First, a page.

Vegan, go or no? How to overcome the obstacles

How do you go about switching from a normative diet to a plant-based diet? Before the vegan lifestyle becomes a habit, it takes some getting used to. Logical. We list the major obstacles and how you overcome them.
9 June 2021

Plant-based food and the most common obstacles

Are you wondering if a plant-based diet is something for you? These are our most common obstacles to starting a vegan lifestyle. Do you recognize them?

How do I get proteins?

Proteins are super important. Still, this is easier than you think in a plant-based diet. Proteins are mainly obtained from legumes, but also from (fermented) soy, seitan, nuts and seeds. In comparison: chicken contains 22% protein and eggs 13%. But lentils contain 28%, peanuts 29%, hemp 30% and tofu 13%.

Do you want to follow a high-protein diet with, for example, 30% protein per day? Then it gets more difficult. If you eat plant-based you simply have less choice in protein-rich products. Plus if you eat meat, you quickly eat about 100 grams. If you do the same with protein-rich nuts or seeds, you will end up higher in your carbohydrates or fats.

Pro tip:

Choose a protein-rich product per meal and build your meal around it. Always alternate that protein source. For example, choose quinoa (16% protein) in the morning, chickpeas (23% protein) in the afternoon and seitan (28% protein) in the evening.

Is it healthy?

This is a matter of debate. As with any lifestyle, this largely depends on how intentionally you eat. And what your life is like in addition. Do you sport? Do you smoke? As a vegan you can also live on fries and ketchup, but then you naturally lack nutrients. More often vegans eat a lot of vegetables and fruits with a lot of variety. This way you will soon have a healthy dose of vitamins and minerals.

Being healthy is about more than just meat or no meat. Listen to your body and check with the professionals if you want to be sure.

What about vitamin B12?

Vitamin B12 is indeed only obtained from meat. Some people say you can get it from seaweed, but you can’t. So if you eat plant-based, it is wise to take in B12. Have your B12​​checked by the doctor or naturopathic therapist.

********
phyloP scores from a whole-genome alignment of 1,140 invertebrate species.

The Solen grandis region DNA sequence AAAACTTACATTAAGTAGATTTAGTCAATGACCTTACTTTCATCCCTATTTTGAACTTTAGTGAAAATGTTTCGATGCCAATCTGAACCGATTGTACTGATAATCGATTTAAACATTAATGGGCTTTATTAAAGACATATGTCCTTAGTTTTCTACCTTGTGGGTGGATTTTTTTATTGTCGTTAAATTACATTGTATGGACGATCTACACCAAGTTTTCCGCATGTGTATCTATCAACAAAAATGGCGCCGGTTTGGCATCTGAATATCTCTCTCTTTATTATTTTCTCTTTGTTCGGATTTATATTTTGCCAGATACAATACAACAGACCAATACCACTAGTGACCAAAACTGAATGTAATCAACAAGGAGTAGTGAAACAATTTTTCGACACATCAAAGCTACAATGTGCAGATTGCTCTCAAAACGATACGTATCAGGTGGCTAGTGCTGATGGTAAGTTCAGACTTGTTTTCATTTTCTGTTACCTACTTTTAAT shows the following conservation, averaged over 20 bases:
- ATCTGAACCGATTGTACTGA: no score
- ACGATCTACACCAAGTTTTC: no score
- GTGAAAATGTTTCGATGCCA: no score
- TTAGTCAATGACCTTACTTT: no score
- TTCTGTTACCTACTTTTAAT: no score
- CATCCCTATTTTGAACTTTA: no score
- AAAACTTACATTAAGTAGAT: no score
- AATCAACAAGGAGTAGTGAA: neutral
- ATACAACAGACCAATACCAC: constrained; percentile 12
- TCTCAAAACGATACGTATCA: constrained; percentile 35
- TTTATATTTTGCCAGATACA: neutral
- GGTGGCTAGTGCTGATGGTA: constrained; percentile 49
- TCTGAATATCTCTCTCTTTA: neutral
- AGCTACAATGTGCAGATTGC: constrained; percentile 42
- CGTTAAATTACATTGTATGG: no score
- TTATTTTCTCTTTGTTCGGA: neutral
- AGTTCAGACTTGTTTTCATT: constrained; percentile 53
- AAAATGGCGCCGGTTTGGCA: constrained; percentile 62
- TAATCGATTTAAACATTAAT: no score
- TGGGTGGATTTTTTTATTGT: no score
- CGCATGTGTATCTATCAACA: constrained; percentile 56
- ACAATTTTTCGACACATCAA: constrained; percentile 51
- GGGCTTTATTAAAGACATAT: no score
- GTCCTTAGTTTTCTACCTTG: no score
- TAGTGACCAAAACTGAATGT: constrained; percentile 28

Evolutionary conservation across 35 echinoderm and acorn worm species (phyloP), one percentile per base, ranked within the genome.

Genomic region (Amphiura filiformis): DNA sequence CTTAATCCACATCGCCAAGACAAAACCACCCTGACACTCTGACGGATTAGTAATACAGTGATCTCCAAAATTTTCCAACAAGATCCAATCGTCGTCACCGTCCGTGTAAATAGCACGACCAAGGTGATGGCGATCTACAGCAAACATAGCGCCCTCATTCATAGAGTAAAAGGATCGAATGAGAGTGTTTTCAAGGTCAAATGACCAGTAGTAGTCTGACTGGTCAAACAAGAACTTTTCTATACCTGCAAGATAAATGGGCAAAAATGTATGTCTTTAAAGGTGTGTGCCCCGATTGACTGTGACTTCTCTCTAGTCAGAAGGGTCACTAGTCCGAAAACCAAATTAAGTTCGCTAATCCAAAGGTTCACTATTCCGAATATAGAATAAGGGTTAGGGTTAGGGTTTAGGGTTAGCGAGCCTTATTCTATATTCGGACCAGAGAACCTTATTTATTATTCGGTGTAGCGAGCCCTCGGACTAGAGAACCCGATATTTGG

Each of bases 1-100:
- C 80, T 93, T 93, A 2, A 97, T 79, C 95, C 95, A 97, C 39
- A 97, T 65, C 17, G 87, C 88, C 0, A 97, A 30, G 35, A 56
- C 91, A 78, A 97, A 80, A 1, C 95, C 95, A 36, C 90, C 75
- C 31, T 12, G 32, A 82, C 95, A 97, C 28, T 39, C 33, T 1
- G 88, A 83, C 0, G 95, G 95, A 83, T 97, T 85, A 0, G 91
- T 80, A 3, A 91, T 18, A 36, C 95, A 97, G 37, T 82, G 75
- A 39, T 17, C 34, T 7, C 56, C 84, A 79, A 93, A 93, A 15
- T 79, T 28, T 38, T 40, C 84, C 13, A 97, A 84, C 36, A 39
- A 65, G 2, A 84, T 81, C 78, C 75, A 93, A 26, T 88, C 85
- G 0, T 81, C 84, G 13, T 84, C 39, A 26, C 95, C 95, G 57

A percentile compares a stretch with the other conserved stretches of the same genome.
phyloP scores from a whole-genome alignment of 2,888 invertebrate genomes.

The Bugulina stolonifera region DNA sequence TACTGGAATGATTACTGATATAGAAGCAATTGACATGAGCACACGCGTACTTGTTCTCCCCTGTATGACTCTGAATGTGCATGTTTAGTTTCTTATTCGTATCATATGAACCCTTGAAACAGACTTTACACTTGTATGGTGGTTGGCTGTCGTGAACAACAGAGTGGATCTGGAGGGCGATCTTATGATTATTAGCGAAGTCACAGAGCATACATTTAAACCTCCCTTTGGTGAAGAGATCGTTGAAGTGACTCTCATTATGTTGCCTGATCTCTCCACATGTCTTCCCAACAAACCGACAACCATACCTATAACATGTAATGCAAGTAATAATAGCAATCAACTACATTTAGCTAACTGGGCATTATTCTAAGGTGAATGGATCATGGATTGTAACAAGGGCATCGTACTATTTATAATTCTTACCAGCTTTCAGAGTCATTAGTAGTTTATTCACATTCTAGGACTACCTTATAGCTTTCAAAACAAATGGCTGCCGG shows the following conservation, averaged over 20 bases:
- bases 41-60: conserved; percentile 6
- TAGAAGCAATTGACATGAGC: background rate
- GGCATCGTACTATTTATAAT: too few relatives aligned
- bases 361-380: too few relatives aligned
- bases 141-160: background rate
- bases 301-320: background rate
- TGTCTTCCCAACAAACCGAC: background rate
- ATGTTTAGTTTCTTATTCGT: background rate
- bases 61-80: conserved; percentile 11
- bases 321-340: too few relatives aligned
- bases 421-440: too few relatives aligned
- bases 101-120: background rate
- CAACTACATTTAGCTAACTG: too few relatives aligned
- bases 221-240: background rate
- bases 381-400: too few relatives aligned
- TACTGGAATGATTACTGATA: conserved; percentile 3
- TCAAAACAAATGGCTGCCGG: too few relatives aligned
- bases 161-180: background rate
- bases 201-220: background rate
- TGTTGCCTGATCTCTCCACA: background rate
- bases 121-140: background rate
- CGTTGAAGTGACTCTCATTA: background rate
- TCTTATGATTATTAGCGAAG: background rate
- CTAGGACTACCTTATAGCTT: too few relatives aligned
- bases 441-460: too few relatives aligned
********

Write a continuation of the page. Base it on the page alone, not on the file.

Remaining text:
Fun fact

According to dietitian Lobke Faasen, humans used to get vitamin B12 via mud and earth residues on unprocessed fruit and vegetables. But now that we eat everything so cleanly, you can only get it from meat or B12 vitamin pills.

I just really like meat

This point is fair and legit. Every beginning is difficult, give yourself the space to grow to be completely vegan. There is a gray area between going vegan and eating only meat. Put that in perspective. Take it step by step. That’s how you make your meatless choices a habit. And habits, you keep them up.

Isn’t too much soy bad?

Some people avoid eating too much soy, because soy production is harmful to the environment. This is quite a discussion on its own, but we can be brief about it. When it comes to the environment, you should know that the soy grown for human consumption is only 2%. The soy that’s grown for animals is therefore much more polluting. You can help solve this problem a little by eating less meat.

Would you rather not eat too much soy to improve your health? Always buy organic (non-GMO) soy products. Also remember that fermented soy products are really a different story. Fermented soy works as a probiotic for your intestines. Think tamari, shoyu, miso, tempeh and natoo.

Want to know more about soy and hormones? Then check the site of Rineke Dijkinga.

Not quite over the line yet?

Tell us what you are unsure about, we would like to know!